Suicide is one of the most common causes of death in the United States, named tenth on a list compiled by the National Institute of Mental Health (NIMH). It is the second leading cause of death for people aged 10 to 34 and for every death by suicide, there are 25 attempts. Among veterans and active duty military personnel, suicide is the leading cause of death. In a study conducted by the VA in 2015, reports showed that about 20 veterans commit suicide each day. As the stigma against talking about mental health starts to dissipate, more and more organizations are doing their part to help save lives. Mission Zero, a Florida-based 501(c)(3) nonprofit organization, strives to reduce the number of veteran suicides to zero by providing veterans suffering from PTSD with the help they need. Mission Zero also aspires to educate veterans’ families about the disease and ways that they may support their loved ones.
The number of veteran suicides per day has risen 10 percent in the last 10 years. In the same period, the number of civilian suicides per day has risen almost 30 percent. Mission Zero is partnering with JourneyLabs™ to use technology to increase the outreach of their programs for veterans and their families. The founders of Mission Zero, Danielle and Jose Belen, have had their own personal experience with PTSD, as Jose suffered for years after being honorably discharged from the U.S. Army in 2005. Jose and Danielle are using what they learned from their personal experiences to help other veterans before it’s too late. Using the journey management platform, Mission Zero is pairing veterans who are suffering from PTSD and suicidal ideation with veterans who have been in their shoes and want to help. In results from local focus groups with veterans who have attempted suicide, participants verbalized that the likelihood of loved ones or friends missing them is what drove them away from committing suicide. Using this information, the Belens believe that keeping veterans in crisis connected to other people, even while they aren’t physically around others, can help save lives. “The success of our mission would depend on finding a platform with the ability to virtualize our interactions and create a safe space for relationships to thrive. In the absence of physical presence, one still feels connected,” says Danielle Belen.
Using technology to extend communication and expand outreach during crucial times, the JourneyLabs™ journey management platform can be utilized in various ways to assist high-risk mental health patients. Doctors and organizations alike can track patient symptoms and have access to resources and emergency services within the platform should participants need them. Participants can use a mobile app designed to interact with them daily so that symptoms don’t go unnoticed. Continual connection to others at all times allows participants in crisis to feel that they are not alone.
Faculty affiliated with Brown University Alpert Medical School and the Providence VA Medical Center recently partnered with JourneyLabs to help high-risk veterans with PTSD and suicidal ideation. The veterans are monitored by a protocol created by the hospital on the JourneyLabs™ journey management platform. The study aims to close gaps in communication between veterans and their care providers by allowing the veterans to report what they are feeling in real time without waiting until their next doctor’s appointment. Documentation of risk factors for depression, suicidal ideation and loneliness help tailor responses allowing veterans to receive the necessary interventions within proper timeframes. The software platform’s “Help Now” feature allows emergency services to be notified if the risks are critical enough that a person requires immediate medical intervention. By keeping vulnerable populations connected to their care providers in their times of need, we can help prevent deaths by suicide.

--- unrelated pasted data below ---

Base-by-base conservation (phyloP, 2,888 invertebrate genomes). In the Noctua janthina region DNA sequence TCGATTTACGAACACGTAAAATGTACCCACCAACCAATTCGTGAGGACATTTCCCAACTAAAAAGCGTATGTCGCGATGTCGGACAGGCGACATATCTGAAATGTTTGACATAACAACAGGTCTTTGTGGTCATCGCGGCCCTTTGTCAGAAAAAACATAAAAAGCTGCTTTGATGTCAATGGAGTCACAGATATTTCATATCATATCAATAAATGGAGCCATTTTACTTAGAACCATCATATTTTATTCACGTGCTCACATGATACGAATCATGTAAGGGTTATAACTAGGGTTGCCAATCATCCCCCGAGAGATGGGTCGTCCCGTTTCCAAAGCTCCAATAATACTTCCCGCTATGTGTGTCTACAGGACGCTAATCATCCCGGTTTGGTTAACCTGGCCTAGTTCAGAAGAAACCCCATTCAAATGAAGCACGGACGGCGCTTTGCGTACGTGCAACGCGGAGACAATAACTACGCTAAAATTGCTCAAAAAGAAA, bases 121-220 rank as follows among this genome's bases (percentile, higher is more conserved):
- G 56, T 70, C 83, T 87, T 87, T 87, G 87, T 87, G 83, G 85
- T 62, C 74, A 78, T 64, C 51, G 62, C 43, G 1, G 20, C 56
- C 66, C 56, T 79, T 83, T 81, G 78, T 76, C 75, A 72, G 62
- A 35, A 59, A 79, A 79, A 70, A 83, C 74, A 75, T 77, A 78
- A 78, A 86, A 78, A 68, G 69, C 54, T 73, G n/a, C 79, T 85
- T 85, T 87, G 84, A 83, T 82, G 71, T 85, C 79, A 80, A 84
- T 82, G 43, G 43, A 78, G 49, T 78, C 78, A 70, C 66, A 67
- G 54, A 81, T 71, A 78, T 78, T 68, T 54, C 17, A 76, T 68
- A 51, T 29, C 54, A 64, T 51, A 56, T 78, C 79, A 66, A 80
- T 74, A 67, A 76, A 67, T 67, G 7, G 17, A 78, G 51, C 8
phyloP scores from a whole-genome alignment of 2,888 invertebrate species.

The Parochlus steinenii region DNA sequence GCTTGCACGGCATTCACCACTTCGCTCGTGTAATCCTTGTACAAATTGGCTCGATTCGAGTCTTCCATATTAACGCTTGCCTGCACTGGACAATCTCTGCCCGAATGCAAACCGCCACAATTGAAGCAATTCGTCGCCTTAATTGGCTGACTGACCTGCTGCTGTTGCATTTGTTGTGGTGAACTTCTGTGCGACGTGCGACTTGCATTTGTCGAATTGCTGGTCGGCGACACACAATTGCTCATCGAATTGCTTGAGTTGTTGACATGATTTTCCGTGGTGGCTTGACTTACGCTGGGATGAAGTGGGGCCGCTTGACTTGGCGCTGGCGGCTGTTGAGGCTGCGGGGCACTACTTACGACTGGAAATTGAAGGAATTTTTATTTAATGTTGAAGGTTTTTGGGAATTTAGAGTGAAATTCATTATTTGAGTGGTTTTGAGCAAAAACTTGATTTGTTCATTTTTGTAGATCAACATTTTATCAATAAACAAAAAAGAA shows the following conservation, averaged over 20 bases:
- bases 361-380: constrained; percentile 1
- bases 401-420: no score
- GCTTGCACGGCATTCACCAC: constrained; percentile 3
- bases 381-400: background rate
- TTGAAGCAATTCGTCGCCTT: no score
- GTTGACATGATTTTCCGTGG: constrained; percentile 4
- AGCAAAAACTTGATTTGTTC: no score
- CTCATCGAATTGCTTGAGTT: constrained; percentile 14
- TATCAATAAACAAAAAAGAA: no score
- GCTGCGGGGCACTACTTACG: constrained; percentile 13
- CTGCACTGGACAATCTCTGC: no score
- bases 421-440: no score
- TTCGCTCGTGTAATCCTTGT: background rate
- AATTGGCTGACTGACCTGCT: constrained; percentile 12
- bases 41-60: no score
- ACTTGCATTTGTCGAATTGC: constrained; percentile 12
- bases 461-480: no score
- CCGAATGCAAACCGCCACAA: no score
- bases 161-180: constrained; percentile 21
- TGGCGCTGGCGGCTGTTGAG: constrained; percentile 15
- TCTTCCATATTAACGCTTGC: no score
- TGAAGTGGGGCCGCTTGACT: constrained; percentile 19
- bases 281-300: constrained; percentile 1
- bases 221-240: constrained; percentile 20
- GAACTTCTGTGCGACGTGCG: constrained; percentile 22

September is National Suicide Prevention Month. The National Suicide Prevention Lifeline suggests asking people in emotional crisis in a caring way if they are contemplating suicide. Their campaign, #BeThe1To, encourages others to reach out to those in crisis and let them know that they are not alone. Studies show that inquiring about suicidal ideation actually helps decrease suicide, rather than increase it. There are resources available at suicidepreventionlifeline.org and www.bethe1to.com.
If you or someone you know is thinking about suicide or needs emotional support, call the National Suicide Prevention Lifeline at 1-800-273-8255. The Lifeline network is free and confidential and available 24/7 across the United States.
National Suicide Prevention Lifeline: 1-800-273-8255
Nacional de Prevención del Suicidio: 1-888-628-9454
Options for Deaf and Hard of Hearing: 1-800-799-4889
Veterans Crisis Line: 1-800-273-8255
Disaster Distress Helpline: 1-800-985-5990
JourneyLabs™ was founded by former Symantec and VERITAS business and development
executives in September 2015. CEO, Jason Fisher and his co-founders, Narayana Aroori and Mike Ivanov developed the Journey management platform to help organizations with longitudinal consumer relationships that suffer from gaps in engagement, lack of personalization and poor situational responsiveness.Organizations can “hire” Journeys on JourneyLabs’s Software-as-a-Service platform to operationalize complex, knowledge- and interaction-intensive processes to improve participant outcomes and reduce variability. The proprietary cloud and mobile platform optimizes enhanced information collection to enable custom, responsive action as well as long-term relationship analytics.